Reconsider how merging works for "string or array of strings" Cargo configurations

Using build.rustflags as an example (Configuration - The Cargo Book) — this configuration option is documented as having "Type: string or array of strings", with the following being treated equivalently by Cargo:

# .cargo/config.toml
rustflags = ["-C", "target-cpu=native"]
# .cargo/config.toml
rustflags = "-C target-cpu=native"

Except, surprisingly they are not equivalent!

The first one can only be appended to by other configurations. It cannot be overwritten. The second one can only be overwritten by other configurations. It cannot be appended to.

With rustflags = [...]:

$ cargo check --config='build.rustflags=["--cfg=repro"]' --verbose  # APPEND
     Running `/path/to/bin/rustc ... -C target-cpu=native --cfg=repro`
$ cargo check --config='build.rustflags="--cfg=repro"' --verbose  # FAIL
error: failed to merge --config key `build` into `.cargo/config.toml`

Caused by:
  failed to merge key `rustflags` between .cargo/config.toml and --config cli option

Caused by:
  failed to merge config value from `--config cli option` into `.cargo/config.toml`: expected array, but found string

With rustflags = "...":

$ cargo check --config='build.rustflags="--cfg=repro"' --verbose  # OVERWRITE
     Running `/path/to/bin/rustc ... --cfg=repro`
$ cargo check --config='build.rustflags=["--cfg=repro"]' --verbose  # FAIL
error: failed to merge --config key `build` into `.cargo/config.toml`

Caused by:
  failed to merge key `rustflags` between .cargo/config.toml and --config cli option

Caused by:
  failed to merge config value from `--config cli option` into `.cargo/config.toml`: expected string, but found array

This distinction between append-only rustflags and replace-only rustflags seems like too much subtlety to attach to what, to the user, almost certainly seems like an insignificant syntactic difference between writing flags as an array of strings vs space-separated string.

Most recently, this has caused problems for me in GitHub - dtolnay/cargo-docs-rs: Imitate the documentation build that would do which needs to set --cfg=docsrs and --extern-html-root-takes-precedence in build.rustdocflags. If the user arbitrarily chose to use string syntax in their config.toml, then they get a confusing failure because I cannot append to it. At best, I could reimplement all of Cargo's configuration merging logic in my subcommand, but this definitely doesn't seem like something I should have to do in order to append flags.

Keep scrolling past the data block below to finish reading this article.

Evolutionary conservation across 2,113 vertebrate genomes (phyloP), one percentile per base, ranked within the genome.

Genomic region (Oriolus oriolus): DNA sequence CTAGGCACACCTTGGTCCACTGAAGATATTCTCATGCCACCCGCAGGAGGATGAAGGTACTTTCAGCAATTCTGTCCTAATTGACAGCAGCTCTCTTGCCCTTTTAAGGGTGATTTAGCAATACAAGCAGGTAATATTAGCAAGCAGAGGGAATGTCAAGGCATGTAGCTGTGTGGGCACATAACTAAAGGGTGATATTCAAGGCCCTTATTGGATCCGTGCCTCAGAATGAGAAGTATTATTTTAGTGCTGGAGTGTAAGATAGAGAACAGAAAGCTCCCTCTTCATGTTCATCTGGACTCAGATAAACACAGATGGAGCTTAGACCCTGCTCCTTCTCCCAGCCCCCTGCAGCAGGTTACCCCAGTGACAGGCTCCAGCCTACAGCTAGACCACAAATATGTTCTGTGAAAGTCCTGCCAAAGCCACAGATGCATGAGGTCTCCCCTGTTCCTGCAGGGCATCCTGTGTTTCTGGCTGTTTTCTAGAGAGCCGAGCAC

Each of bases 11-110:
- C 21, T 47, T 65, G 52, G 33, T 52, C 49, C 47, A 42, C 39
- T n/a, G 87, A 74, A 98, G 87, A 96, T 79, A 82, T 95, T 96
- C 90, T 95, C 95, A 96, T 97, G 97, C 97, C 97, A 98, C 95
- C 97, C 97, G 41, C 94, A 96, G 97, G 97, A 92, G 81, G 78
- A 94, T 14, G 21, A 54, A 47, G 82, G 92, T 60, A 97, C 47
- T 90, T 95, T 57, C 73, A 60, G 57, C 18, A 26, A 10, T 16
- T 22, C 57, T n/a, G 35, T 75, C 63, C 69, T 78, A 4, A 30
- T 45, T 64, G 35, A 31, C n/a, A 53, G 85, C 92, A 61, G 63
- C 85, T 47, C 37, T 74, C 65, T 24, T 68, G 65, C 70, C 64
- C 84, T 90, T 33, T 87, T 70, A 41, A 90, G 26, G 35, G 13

Should we make rustflags = ["-C", "target-cpu=native"] and rustflags = "-C target-cpu=native" actually equivalent, by giving them both append-only behavior?


While I agree this is too much for user to learn the details, this is somehow documented: Configuration - The Cargo Book. People may already rely on this to unset rustflags from config as a workaround for rust-lang/cargo#8687.

Documentation doesn't make this intuitive, though. We can't break existing workflows, but we may be able to provide alternatives, such as by providing always-append sources of rustflags (e.g. RUSTFLAGS_APPEND or --rustflags-append=), providing ways to explicitly override/suppress rustflags from various sources where desired, or changing this over an edition boundary.


It would be nice to have explicitly appending rustflags option.

Regardless of that, I'd prefer Cargo to move away from using rustflags, and create first-class features and config properties for commonly used flags. target-cpu = "native" could be a config option on its own, or a property of a build profile.


Josh's idea is pretty much what we do in Buck2. We have 2 configuration values associated with each Rust toolchain: rustc_flags and extra_rustc_flags, with the idea that rustc_flags would typically originate from files checked into the repo and contain things like:

  • -Csymbol-mangling-version=
  • -Clinker-flavor=